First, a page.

The Desire for More Distance

Take a look this weekend at the players playing at the Greenbrier. They make it look easy don’t they? The powerful swings launching drives well over 300 yards with ease and grace seem so effortless and smooth. In actuality it’s a violent display of force, torque and speed.

So what does the average player do when they want to hit the ball further? They swing harder and faster in an attempt to do just that. The problem is that the amateur golfer equates the desire to hit the ball further with swinging their arms harder. Unfortunately when swinging their arms harder tension is created.When tension is created, the hands and arms get tighter, causing them to slow down.The exact opposite of the desired affect is achieved.

Another thing that happens when wanting to swing harder is the backswing tends to get too long. The left arm will collapse when taken too far back, and when that happens in order to correct that collapse a player must cast the club to return it back to the proper position. But when that happens the club will invariably release too soon, expending too much energy much too soon and slowing the club down through impact.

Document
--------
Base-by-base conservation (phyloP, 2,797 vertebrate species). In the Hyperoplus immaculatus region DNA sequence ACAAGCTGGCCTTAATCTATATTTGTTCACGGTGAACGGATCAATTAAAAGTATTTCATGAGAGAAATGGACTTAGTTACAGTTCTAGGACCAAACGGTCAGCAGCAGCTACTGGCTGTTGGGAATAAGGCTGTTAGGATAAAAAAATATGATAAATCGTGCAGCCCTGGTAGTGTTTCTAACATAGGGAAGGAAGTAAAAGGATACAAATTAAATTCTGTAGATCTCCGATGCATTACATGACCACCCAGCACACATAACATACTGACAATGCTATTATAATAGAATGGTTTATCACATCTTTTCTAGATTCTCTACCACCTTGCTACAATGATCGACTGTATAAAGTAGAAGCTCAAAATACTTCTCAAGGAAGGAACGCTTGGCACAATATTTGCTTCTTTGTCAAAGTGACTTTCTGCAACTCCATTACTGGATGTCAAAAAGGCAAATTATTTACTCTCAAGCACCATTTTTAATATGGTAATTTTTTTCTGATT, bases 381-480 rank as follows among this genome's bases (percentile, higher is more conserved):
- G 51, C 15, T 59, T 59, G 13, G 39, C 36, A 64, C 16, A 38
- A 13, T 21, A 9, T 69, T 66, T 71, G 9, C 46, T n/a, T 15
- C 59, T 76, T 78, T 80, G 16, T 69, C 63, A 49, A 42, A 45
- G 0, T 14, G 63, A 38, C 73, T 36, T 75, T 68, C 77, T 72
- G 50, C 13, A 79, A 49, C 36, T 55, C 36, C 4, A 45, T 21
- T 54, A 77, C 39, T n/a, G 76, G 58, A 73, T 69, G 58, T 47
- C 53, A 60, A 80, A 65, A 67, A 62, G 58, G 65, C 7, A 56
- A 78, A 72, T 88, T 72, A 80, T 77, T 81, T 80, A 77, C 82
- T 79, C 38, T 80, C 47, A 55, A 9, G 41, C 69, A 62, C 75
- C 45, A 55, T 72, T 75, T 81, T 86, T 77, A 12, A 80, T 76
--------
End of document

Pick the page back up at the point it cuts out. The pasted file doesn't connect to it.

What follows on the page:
So how does one create more distance while “swinging harder”? It starts with what may seem counter-intuitive to most. Think of a figure skater when performing a spin, when they want to spin faster they get tighter and more contained. When they want to slow down they put their arms out and they slow down. The same concept applies to the golf swing. Just as a figure skater uses their core and legs to generate speed and power, a golfer must use their core and legs to create energy.

Speed, power and ultimately distance starts in the legs and core muscles. The arms ideally should stay close to the body, while trailing behind the legs. By letting the legs and lower body generate the speed and power and letting the arms follow. The more relaxed and compact a player can keep their body while keeping their lower body moving quickly the better chance they have of keeping the club on plane, squaring it up at impact with increased club head speed.

The next time you’re out at the range; take a casual glance at players around you. When the driver comes out of the bag, watch what their arms do. If they start to get away from their bodies and they look like they’re off balance, then chances are they are swinging with their arms and will lose distance and accuracy. Conversely, look at the players on TV over the weekend and keep an eye on their lower bodies and how their arms follow, creating lag and power at impact.

Go Here for an in-depth analysis of Tiger’s Swing

Read More from Tim at his golf blog, LifeFromTheShortGrass.com

 

 

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